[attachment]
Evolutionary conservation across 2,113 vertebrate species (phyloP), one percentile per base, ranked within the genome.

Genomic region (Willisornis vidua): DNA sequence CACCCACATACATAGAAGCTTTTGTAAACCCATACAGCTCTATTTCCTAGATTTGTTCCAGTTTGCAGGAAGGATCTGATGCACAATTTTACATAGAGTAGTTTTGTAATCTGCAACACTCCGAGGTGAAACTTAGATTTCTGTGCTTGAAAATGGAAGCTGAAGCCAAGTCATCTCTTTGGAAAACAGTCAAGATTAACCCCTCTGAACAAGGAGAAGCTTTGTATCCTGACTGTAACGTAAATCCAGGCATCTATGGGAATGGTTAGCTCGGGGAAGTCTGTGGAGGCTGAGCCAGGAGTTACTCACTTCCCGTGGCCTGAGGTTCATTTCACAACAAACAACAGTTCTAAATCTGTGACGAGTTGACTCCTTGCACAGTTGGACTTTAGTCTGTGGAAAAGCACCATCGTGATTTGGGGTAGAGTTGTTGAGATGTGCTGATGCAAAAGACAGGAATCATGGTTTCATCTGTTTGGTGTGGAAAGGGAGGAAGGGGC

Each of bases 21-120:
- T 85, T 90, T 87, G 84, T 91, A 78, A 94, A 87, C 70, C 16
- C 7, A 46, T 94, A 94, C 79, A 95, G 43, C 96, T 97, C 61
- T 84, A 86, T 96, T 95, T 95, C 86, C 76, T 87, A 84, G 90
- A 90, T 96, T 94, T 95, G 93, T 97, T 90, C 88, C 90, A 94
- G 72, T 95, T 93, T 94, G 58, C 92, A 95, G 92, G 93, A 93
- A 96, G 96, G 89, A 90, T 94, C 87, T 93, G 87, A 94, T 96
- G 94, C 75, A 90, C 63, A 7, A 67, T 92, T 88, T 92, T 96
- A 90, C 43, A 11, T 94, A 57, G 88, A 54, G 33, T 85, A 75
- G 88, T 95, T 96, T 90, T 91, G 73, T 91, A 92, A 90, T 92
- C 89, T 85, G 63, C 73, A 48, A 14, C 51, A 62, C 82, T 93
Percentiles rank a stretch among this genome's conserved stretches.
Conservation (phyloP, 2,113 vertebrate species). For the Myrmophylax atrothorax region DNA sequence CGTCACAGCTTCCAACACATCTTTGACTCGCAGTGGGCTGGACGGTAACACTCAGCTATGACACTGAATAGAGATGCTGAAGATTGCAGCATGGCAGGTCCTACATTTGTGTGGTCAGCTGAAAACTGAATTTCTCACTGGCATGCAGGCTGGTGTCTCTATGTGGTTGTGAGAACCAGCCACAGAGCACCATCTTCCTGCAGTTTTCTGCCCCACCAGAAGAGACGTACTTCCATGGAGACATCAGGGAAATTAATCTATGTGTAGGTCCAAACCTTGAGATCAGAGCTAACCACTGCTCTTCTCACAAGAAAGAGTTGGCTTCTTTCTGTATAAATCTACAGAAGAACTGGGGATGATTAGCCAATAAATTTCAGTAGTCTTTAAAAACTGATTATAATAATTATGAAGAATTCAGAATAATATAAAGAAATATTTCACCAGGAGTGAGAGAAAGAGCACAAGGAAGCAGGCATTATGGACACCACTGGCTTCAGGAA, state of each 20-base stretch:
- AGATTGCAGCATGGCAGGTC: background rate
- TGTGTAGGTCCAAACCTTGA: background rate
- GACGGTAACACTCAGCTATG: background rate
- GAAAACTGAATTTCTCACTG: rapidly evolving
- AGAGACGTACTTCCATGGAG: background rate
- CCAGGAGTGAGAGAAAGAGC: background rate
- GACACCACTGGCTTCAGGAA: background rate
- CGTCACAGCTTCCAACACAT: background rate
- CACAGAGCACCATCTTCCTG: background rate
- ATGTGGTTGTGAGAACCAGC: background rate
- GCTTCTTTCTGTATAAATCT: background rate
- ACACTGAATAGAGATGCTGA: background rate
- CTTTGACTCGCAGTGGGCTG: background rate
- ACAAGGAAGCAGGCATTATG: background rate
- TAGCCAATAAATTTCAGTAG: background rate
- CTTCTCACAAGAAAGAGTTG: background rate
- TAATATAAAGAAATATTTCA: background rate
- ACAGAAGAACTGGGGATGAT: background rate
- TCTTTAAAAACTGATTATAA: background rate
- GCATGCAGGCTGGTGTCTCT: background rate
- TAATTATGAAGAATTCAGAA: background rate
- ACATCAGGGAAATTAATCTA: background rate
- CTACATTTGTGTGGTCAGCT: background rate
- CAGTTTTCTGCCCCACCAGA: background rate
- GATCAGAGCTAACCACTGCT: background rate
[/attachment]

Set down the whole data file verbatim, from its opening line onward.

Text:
Evolutionary conservation across 2,113 vertebrate species (phyloP), one percentile per base, ranked within the genome.

Genomic region (Willisornis vidua): DNA sequence CACCCACATACATAGAAGCTTTTGTAAACCCATACAGCTCTATTTCCTAGATTTGTTCCAGTTTGCAGGAAGGATCTGATGCACAATTTTACATAGAGTAGTTTTGTAATCTGCAACACTCCGAGGTGAAACTTAGATTTCTGTGCTTGAAAATGGAAGCTGAAGCCAAGTCATCTCTTTGGAAAACAGTCAAGATTAACCCCTCTGAACAAGGAGAAGCTTTGTATCCTGACTGTAACGTAAATCCAGGCATCTATGGGAATGGTTAGCTCGGGGAAGTCTGTGGAGGCTGAGCCAGGAGTTACTCACTTCCCGTGGCCTGAGGTTCATTTCACAACAAACAACAGTTCTAAATCTGTGACGAGTTGACTCCTTGCACAGTTGGACTTTAGTCTGTGGAAAAGCACCATCGTGATTTGGGGTAGAGTTGTTGAGATGTGCTGATGCAAAAGACAGGAATCATGGTTTCATCTGTTTGGTGTGGAAAGGGAGGAAGGGGC

Each of bases 21-120:
- T 85, T 90, T 87, G 84, T 91, A 78, A 94, A 87, C 70, C 16
- C 7, A 46, T 94, A 94, C 79, A 95, G 43, C 96, T 97, C 61
- T 84, A 86, T 96, T 95, T 95, C 86, C 76, T 87, A 84, G 90
- A 90, T 96, T 94, T 95, G 93, T 97, T 90, C 88, C 90, A 94
- G 72, T 95, T 93, T 94, G 58, C 92, A 95, G 92, G 93, A 93
- A 96, G 96, G 89, A 90, T 94, C 87, T 93, G 87, A 94, T 96
- G 94, C 75, A 90, C 63, A 7, A 67, T 92, T 88, T 92, T 96
- A 90, C 43, A 11, T 94, A 57, G 88, A 54, G 33, T 85, A 75
- G 88, T 95, T 96, T 90, T 91, G 73, T 91, A 92, A 90, T 92
- C 89, T 85, G 63, C 73, A 48, A 14, C 51, A 62, C 82, T 93
Percentiles rank a stretch among this genome's conserved stretches.
Conservation (phyloP, 2,113 vertebrate species). For the Myrmophylax atrothorax region DNA sequence CGTCACAGCTTCCAACACATCTTTGACTCGCAGTGGGCTGGACGGTAACACTCAGCTATGACACTGAATAGAGATGCTGAAGATTGCAGCATGGCAGGTCCTACATTTGTGTGGTCAGCTGAAAACTGAATTTCTCACTGGCATGCAGGCTGGTGTCTCTATGTGGTTGTGAGAACCAGCCACAGAGCACCATCTTCCTGCAGTTTTCTGCCCCACCAGAAGAGACGTACTTCCATGGAGACATCAGGGAAATTAATCTATGTGTAGGTCCAAACCTTGAGATCAGAGCTAACCACTGCTCTTCTCACAAGAAAGAGTTGGCTTCTTTCTGTATAAATCTACAGAAGAACTGGGGATGATTAGCCAATAAATTTCAGTAGTCTTTAAAAACTGATTATAATAATTATGAAGAATTCAGAATAATATAAAGAAATATTTCACCAGGAGTGAGAGAAAGAGCACAAGGAAGCAGGCATTATGGACACCACTGGCTTCAGGAA, state of each 20-base stretch:
- AGATTGCAGCATGGCAGGTC: background rate
- TGTGTAGGTCCAAACCTTGA: background rate
- GACGGTAACACTCAGCTATG: background rate
- GAAAACTGAATTTCTCACTG: rapidly evolving
- AGAGACGTACTTCCATGGAG: background rate
- CCAGGAGTGAGAGAAAGAGC: background rate
- GACACCACTGGCTTCAGGAA: background rate
- CGTCACAGCTTCCAACACAT: background rate
- CACAGAGCACCATCTTCCTG: background rate
- ATGTGGTTGTGAGAACCAGC: background rate
- GCTTCTTTCTGTATAAATCT: background rate
- ACACTGAATAGAGATGCTGA: background rate
- CTTTGACTCGCAGTGGGCTG: background rate
- ACAAGGAAGCAGGCATTATG: background rate
- TAGCCAATAAATTTCAGTAG: background rate
- CTTCTCACAAGAAAGAGTTG: background rate
- TAATATAAAGAAATATTTCA: background rate
- ACAGAAGAACTGGGGATGAT: background rate
- TCTTTAAAAACTGATTATAA: background rate
- GCATGCAGGCTGGTGTCTCT: background rate
- TAATTATGAAGAATTCAGAA: background rate
- ACATCAGGGAAATTAATCTA: background rate
- CTACATTTGTGTGGTCAGCT: background rate
- CAGTTTTCTGCCCCACCAGA: background rate
- GATCAGAGCTAACCACTGCT: background rate